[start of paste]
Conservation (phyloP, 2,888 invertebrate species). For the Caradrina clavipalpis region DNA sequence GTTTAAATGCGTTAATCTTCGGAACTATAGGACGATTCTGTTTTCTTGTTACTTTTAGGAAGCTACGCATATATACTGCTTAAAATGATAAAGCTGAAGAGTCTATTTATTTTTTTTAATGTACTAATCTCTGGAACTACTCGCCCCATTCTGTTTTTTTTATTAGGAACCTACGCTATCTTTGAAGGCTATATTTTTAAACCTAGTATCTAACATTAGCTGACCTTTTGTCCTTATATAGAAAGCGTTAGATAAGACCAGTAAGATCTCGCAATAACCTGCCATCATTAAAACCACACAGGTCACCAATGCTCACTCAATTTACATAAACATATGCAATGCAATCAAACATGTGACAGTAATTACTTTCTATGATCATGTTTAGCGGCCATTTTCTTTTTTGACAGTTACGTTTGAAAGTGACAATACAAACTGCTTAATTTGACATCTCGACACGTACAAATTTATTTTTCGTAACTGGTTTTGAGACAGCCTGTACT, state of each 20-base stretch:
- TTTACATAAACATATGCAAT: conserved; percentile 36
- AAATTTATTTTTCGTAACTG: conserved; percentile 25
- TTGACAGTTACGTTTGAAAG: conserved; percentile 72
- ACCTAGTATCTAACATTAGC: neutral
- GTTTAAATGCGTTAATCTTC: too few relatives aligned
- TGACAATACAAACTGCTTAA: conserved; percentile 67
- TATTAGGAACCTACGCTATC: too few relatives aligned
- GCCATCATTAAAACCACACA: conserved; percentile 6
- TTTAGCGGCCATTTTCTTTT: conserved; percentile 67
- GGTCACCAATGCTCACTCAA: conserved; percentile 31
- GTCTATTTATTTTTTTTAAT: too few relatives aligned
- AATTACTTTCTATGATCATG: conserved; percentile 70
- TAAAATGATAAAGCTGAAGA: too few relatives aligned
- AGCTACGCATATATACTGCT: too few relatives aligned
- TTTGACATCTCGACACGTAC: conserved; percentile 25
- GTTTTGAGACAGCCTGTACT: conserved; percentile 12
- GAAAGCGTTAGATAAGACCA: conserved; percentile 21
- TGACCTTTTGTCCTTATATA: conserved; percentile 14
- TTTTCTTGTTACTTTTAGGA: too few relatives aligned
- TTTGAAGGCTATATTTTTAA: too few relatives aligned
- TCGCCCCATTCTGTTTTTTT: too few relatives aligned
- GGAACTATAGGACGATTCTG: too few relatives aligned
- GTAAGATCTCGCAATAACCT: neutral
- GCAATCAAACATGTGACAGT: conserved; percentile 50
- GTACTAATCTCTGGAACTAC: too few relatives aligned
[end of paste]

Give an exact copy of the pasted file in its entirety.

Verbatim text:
Conservation (phyloP, 2,888 invertebrate species). For the Caradrina clavipalpis region DNA sequence GTTTAAATGCGTTAATCTTCGGAACTATAGGACGATTCTGTTTTCTTGTTACTTTTAGGAAGCTACGCATATATACTGCTTAAAATGATAAAGCTGAAGAGTCTATTTATTTTTTTTAATGTACTAATCTCTGGAACTACTCGCCCCATTCTGTTTTTTTTATTAGGAACCTACGCTATCTTTGAAGGCTATATTTTTAAACCTAGTATCTAACATTAGCTGACCTTTTGTCCTTATATAGAAAGCGTTAGATAAGACCAGTAAGATCTCGCAATAACCTGCCATCATTAAAACCACACAGGTCACCAATGCTCACTCAATTTACATAAACATATGCAATGCAATCAAACATGTGACAGTAATTACTTTCTATGATCATGTTTAGCGGCCATTTTCTTTTTTGACAGTTACGTTTGAAAGTGACAATACAAACTGCTTAATTTGACATCTCGACACGTACAAATTTATTTTTCGTAACTGGTTTTGAGACAGCCTGTACT, state of each 20-base stretch:
- TTTACATAAACATATGCAAT: conserved; percentile 36
- AAATTTATTTTTCGTAACTG: conserved; percentile 25
- TTGACAGTTACGTTTGAAAG: conserved; percentile 72
- ACCTAGTATCTAACATTAGC: neutral
- GTTTAAATGCGTTAATCTTC: too few relatives aligned
- TGACAATACAAACTGCTTAA: conserved; percentile 67
- TATTAGGAACCTACGCTATC: too few relatives aligned
- GCCATCATTAAAACCACACA: conserved; percentile 6
- TTTAGCGGCCATTTTCTTTT: conserved; percentile 67
- GGTCACCAATGCTCACTCAA: conserved; percentile 31
- GTCTATTTATTTTTTTTAAT: too few relatives aligned
- AATTACTTTCTATGATCATG: conserved; percentile 70
- TAAAATGATAAAGCTGAAGA: too few relatives aligned
- AGCTACGCATATATACTGCT: too few relatives aligned
- TTTGACATCTCGACACGTAC: conserved; percentile 25
- GTTTTGAGACAGCCTGTACT: conserved; percentile 12
- GAAAGCGTTAGATAAGACCA: conserved; percentile 21
- TGACCTTTTGTCCTTATATA: conserved; percentile 14
- TTTTCTTGTTACTTTTAGGA: too few relatives aligned
- TTTGAAGGCTATATTTTTAA: too few relatives aligned
- TCGCCCCATTCTGTTTTTTT: too few relatives aligned
- GGAACTATAGGACGATTCTG: too few relatives aligned
- GTAAGATCTCGCAATAACCT: neutral
- GCAATCAAACATGTGACAGT: conserved; percentile 50
- GTACTAATCTCTGGAACTAC: too few relatives aligned